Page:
We present a full implementation of the parareal algorithm---an integration technique to solve differential equations in parallel---in the Julia programming language for a fully general, first-order, initial-value problem. We provide a brief overview of Julia---a concurrent programming language for scientific computing. Our implementation of the parareal algorithm accepts both coarse and fine integrators as functional arguments. We use Euler's method and another Runge-Kutta integration technique as the integrators in our experiments. We also present a simulation of the algorithm for purposes of pedagogy and as a tool for investigating the performance of the algorithm.

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While nonlinear stochastic partial differential equations arise naturally in spatiotemporal modeling, inference for such systems often faces two major challenges: sparse noisy data and ill-posedness of the inverse problem of parameter estimation. To overcome the challenges, we introduce a strongly regularized posterior by normalizing the likelihood and by imposing physical constraints through priors of the parameters and states. We investigate joint parameter-state estimation by the regularized posterior in a physically motivated nonlinear stochastic energy balance model (SEBM) for paleoclimate reconstruction. The high-dimensional posterior is sampled by a particle Gibbs sampler that combines MCMC with an optimal particle filter exploiting the structure of the SEBM. In tests using either Gaussian or uniform priors based on the physical range of parameters, the regularized posteriors overcome the ill-posedness and lead to samples within physical ranges, quantifying the uncertainty in estimation. Due to the ill-posedness and the regularization, the posterior of parameters presents a relatively large uncertainty, and consequently, the maximum of the posterior, which is the minimizer in a variational approach, can have a large variation. In contrast, the posterior of states generally concentrates near the truth, substantially filtering out observation noise and reducing uncertainty in the unconstrained SEBM.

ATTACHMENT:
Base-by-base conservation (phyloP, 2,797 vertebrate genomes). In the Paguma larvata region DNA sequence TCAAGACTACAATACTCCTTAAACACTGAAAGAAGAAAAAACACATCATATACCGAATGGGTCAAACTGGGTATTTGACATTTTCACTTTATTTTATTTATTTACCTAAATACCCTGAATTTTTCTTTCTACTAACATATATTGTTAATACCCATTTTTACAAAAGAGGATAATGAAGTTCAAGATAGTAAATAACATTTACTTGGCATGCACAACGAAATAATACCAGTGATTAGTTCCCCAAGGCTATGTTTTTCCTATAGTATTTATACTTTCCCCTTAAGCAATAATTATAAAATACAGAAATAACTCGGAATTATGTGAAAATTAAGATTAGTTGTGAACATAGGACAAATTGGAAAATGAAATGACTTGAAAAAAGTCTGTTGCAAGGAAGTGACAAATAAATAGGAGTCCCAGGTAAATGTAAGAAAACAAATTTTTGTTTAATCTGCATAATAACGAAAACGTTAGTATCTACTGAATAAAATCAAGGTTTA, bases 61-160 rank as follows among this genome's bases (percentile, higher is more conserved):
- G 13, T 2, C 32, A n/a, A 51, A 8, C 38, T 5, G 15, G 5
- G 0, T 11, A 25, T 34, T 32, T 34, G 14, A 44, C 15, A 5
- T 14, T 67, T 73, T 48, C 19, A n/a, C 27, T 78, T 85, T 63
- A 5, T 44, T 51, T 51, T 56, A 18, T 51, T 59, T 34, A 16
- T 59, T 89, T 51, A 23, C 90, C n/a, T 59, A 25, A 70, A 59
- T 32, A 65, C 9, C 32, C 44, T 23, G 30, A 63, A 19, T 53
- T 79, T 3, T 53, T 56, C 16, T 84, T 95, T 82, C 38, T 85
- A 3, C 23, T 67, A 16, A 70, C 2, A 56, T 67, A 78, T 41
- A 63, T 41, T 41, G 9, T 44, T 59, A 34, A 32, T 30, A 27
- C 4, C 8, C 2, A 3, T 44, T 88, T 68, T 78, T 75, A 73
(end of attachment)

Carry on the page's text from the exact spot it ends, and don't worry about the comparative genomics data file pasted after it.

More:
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In this paper, we investigate the impact of diverse user preference on learning under the stochastic multi-armed bandit (MAB) framework. We aim to show that when the user preferences are sufficiently diverse and each arm can be optimal for certain users, the O(log T) regret incurred by exploring the sub-optimal arms under the standard stochastic MAB setting can be reduced to a constant. Our intuition is that to achieve sub-linear regret, the number of times an optimal arm being pulled should scale linearly in time; when all arms are optimal for certain users and pulled frequently, the estimated arm statistics can quickly converge to their true values, thus reducing the need of exploration dramatically. We cast the problem into a stochastic linear bandits model, where both the users preferences and the state of arms are modeled as {independent and identical distributed (i.i.d)} d-dimensional random vectors. After receiving the user preference vector at the beginning of each time slot, the learner pulls an arm and receives a reward as the linear product of the preference vector and the arm state vector. We also assume that the state of the pulled arm is revealed to the learner once its pulled. We propose a Weighted Upper Confidence Bound (W-UCB) algorithm and show that it can achieve a constant regret when the user preferences are sufficiently diverse. The performance of W-UCB under general setups is also completely characterized and validated with synthetic data.

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